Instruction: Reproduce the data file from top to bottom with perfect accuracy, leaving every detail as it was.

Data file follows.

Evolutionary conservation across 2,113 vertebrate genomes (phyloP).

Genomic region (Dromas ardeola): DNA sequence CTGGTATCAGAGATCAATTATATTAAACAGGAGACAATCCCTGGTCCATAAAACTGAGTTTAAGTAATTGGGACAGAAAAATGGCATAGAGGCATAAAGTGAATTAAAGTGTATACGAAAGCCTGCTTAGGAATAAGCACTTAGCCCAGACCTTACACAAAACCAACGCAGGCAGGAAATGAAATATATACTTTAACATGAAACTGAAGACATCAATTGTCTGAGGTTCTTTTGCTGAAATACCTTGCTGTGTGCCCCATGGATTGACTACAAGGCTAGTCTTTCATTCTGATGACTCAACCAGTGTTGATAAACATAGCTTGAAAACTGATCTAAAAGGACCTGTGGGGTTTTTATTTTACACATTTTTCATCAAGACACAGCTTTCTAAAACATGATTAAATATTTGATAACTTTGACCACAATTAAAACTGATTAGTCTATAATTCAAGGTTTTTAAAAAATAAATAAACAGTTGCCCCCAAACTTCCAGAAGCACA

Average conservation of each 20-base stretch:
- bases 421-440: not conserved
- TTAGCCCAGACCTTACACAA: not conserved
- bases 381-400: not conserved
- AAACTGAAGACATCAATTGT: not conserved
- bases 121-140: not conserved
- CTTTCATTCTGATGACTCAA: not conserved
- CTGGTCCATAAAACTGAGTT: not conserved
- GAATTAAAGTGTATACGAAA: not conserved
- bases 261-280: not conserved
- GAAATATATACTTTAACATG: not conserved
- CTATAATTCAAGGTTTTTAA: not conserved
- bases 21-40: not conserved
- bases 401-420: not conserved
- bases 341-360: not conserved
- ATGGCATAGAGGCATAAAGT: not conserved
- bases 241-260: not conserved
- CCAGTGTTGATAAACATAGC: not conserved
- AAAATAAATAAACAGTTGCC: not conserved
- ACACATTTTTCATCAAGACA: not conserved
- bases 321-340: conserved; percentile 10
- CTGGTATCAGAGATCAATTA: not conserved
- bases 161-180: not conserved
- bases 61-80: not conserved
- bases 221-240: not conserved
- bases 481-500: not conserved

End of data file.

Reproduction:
Evolutionary conservation across 2,113 vertebrate genomes (phyloP).

Genomic region (Dromas ardeola): DNA sequence CTGGTATCAGAGATCAATTATATTAAACAGGAGACAATCCCTGGTCCATAAAACTGAGTTTAAGTAATTGGGACAGAAAAATGGCATAGAGGCATAAAGTGAATTAAAGTGTATACGAAAGCCTGCTTAGGAATAAGCACTTAGCCCAGACCTTACACAAAACCAACGCAGGCAGGAAATGAAATATATACTTTAACATGAAACTGAAGACATCAATTGTCTGAGGTTCTTTTGCTGAAATACCTTGCTGTGTGCCCCATGGATTGACTACAAGGCTAGTCTTTCATTCTGATGACTCAACCAGTGTTGATAAACATAGCTTGAAAACTGATCTAAAAGGACCTGTGGGGTTTTTATTTTACACATTTTTCATCAAGACACAGCTTTCTAAAACATGATTAAATATTTGATAACTTTGACCACAATTAAAACTGATTAGTCTATAATTCAAGGTTTTTAAAAAATAAATAAACAGTTGCCCCCAAACTTCCAGAAGCACA

Average conservation of each 20-base stretch:
- bases 421-440: not conserved
- TTAGCCCAGACCTTACACAA: not conserved
- bases 381-400: not conserved
- AAACTGAAGACATCAATTGT: not conserved
- bases 121-140: not conserved
- CTTTCATTCTGATGACTCAA: not conserved
- CTGGTCCATAAAACTGAGTT: not conserved
- GAATTAAAGTGTATACGAAA: not conserved
- bases 261-280: not conserved
- GAAATATATACTTTAACATG: not conserved
- CTATAATTCAAGGTTTTTAA: not conserved
- bases 21-40: not conserved
- bases 401-420: not conserved
- bases 341-360: not conserved
- ATGGCATAGAGGCATAAAGT: not conserved
- bases 241-260: not conserved
- CCAGTGTTGATAAACATAGC: not conserved
- AAAATAAATAAACAGTTGCC: not conserved
- ACACATTTTTCATCAAGACA: not conserved
- bases 321-340: conserved; percentile 10
- CTGGTATCAGAGATCAATTA: not conserved
- bases 161-180: not conserved
- bases 61-80: not conserved
- bases 221-240: not conserved
- bases 481-500: not conserved